Cloisonne-style Porcelain Plate

by Iylana
(Texas)

Hello, I recently purchased this plate. Even though it was broken, I thought the style of pottery was so interesting and beautiful that I decided to buy it anyway. I understand that it is a replica, it has a Qianlong dynasty rubber stamp on the bottom. But I would like to know more about this process. The only way I can describe it is that it reminds me of cloisonne, only there seems to be no metal involved. Only certain areas are glazed. If anyone knows any information, I'd be truly grateful for your input :) Thanks!

Comments for Cloisonne-style Porcelain Plate

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Plate
by: Snap

I do not watch introduction of 20th- and 21-century decorator ware, and could not guess whether your plate was made in 1986 or 2010.

This site is about Chinese antique porcelain.

Cloisonné-style plate
by: Snap

Your plate may be intended to bring to mind the fahua technique of late Ming Dynasty as well as somewhat Ming-style decoration. It is not a close imitation or reproduction. The fahua style of decoration had colored-glaze painted within raised clay or slip outlines. Compared with metal-outlined cloisonné it could not be nearly as detailed. It was most often done with an overall bark-blue (or slightly greenish blue) background, which your plate also simulates, but usually in the form of vases and covered jars.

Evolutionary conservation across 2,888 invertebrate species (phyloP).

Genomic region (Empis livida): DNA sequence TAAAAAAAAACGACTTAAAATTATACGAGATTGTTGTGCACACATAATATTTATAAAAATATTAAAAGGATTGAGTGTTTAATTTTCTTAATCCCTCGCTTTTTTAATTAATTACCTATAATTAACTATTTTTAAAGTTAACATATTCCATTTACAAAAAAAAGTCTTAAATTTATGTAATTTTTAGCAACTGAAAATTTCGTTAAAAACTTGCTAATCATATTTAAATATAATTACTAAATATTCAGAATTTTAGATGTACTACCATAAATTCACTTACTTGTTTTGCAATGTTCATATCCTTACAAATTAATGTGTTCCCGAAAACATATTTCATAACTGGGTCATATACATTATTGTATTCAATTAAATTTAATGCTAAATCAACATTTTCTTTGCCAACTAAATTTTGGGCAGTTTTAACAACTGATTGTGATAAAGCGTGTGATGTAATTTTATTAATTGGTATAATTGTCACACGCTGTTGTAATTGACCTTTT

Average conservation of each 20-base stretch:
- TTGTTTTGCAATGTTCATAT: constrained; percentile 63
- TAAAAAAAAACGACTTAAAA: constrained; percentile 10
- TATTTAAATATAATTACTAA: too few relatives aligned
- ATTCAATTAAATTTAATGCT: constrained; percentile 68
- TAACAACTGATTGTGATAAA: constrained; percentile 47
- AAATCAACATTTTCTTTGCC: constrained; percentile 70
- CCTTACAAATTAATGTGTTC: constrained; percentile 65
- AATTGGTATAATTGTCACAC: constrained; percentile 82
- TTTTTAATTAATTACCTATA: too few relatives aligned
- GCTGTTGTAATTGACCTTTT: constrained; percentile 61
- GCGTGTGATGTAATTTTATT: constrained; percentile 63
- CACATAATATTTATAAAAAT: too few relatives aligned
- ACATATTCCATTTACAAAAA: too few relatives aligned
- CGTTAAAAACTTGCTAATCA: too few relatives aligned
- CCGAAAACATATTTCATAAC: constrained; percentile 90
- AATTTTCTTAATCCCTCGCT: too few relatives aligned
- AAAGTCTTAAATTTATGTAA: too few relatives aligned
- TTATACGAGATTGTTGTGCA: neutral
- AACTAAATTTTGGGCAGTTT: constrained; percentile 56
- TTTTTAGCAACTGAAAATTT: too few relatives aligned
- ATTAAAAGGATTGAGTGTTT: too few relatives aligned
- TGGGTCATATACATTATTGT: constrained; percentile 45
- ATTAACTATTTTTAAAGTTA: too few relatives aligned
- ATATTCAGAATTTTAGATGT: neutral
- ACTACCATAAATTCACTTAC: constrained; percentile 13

The style has been revived at various times, such as in 2nd quarter 20th century for electric-lamp bases. I do not think your example is that old.

You can find more information about fahua style by an internet search.

Thanks!
by: Iylana

Awesome, thanks so much! I was thinking this was probably made in the 1950s-60s. Does that seem correct? Or is there really no way of knowing?

porcelain plate
by: peter

Hello,
You are right about the age, but I'm not sure about it being a replica. Could be just a later product on its own, with the stamped mark added as decoration.

Basically, there are two types of enameled wares. One type has the enamels on copper or brass, the type you mention, the other has the enamels on top of the porcelain.
Enamels are added on the glaze and are very easily recognized if applied thickly, as is the case with yours.
With some imperial wares the enamels are very thin.

You should not use abrasives or strongly scrub the surface of the plate; the enamel might be scratched as it is not as hard as the vitrified glaze.

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